It is also true that existentialism begins with saying that life has no meaning; and from that concludes therefore that meaning has to be created by the individual. But this is not all it says. With a concept like "existence precedes essence" you have a formulation that basically implies idealism; because if what you choose comes before what you are it means that you can choose to be anything. Everything essential is derived from the mind. I simply take existentialism on its word; if existence truly would precede essence then anything is possible to do or to be out of simple mental gymnastics ala Baron von Münchausen; like believing that you can fly by pulling your own hair.

That people try to keep that idea within limits is not something to make existentialism more credible; only that it is yet another doctrine that is so volatile that it cannot stand on its own. And the attitude to try to keep absurd ideas within the limits of reason is the same attitude that religious people has when they give exuses for their religious positions; "Oh but Jesus didn't actually mean that!", "Oh but it also says THIS!", "Oh, but that shouldnt be taken so literally!", "Oh but that is out of context!". And on and on and on. Just because people have one part of their minds influenced by existentialism, and another part of mind that can stabilise its absurd conclusions, only means that they have done a compartmentalization.

But as far as you define existentialism that its simply about choosing a particular meaning in life; that is to create a problem out of nothing. Who can say wether life has meaning or not? If you say that life has meaning you must say what it is; and if you say life has no meaning, then from where have you gotten this information? If I feel meaning in my life, should I then just take your word for it and believe that my life has no meaning? And if someone says what the meaning would be, should I then drop everything Im doing and accept that? If it could be demonstrated that life has no meaning, why would that be a problem if people still feel meaning in life? It doesnt make any sense.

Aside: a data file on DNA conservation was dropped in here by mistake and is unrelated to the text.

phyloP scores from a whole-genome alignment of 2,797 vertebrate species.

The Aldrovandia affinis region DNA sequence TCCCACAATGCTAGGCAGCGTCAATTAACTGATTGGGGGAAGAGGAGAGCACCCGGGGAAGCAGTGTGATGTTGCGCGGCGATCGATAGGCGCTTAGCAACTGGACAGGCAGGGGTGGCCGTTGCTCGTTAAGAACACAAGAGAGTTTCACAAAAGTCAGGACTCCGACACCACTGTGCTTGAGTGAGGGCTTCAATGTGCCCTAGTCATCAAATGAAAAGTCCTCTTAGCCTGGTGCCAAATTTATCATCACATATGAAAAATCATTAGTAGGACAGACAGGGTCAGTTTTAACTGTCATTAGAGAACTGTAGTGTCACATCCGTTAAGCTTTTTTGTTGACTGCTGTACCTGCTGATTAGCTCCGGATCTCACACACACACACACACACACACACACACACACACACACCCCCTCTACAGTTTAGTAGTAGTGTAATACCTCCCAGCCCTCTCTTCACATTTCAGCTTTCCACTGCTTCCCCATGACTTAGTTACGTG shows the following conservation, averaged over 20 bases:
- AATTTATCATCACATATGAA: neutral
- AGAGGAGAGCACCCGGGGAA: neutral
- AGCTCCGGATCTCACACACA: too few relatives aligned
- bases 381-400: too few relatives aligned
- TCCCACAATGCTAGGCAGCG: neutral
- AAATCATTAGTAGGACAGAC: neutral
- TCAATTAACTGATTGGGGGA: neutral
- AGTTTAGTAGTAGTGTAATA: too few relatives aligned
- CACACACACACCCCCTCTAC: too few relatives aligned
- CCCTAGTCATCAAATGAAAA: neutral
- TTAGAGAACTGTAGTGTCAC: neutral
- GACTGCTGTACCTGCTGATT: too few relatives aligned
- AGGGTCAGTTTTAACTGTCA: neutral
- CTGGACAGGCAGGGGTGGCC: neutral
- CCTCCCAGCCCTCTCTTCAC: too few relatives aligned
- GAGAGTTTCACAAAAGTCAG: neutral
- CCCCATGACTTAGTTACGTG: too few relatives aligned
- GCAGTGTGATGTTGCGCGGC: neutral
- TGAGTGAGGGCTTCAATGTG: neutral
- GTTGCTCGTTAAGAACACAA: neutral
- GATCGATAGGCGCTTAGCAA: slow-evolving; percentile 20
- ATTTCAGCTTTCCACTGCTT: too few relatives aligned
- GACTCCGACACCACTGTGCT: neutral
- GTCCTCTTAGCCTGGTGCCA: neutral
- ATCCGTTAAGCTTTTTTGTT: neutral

And certainly the "solution" of existentialists to "freely choose" 'meaning' and to accept 100% individual responsibility does not help in solving any problems. Because existentialists does not care much for "determinism" or materialism; wich means they dont care for science. They believe in free will, free choice, and even that you can choose what you want to "be". As far as I have been told from science, free will does not exist. And you cannot change your essence; your material constitution, by any choice. In fact free will is a religious concept. Very popular among protestant Christians; with the exception of Calvinists. So what the "solution" that existentialism offers is that you have to accept unscientific ideas. If you think that you can change your mind and that will change reality, that is 'new thought' doctrine and that is why I say that it is related to existentialism. That is the true slippery slope JDoran.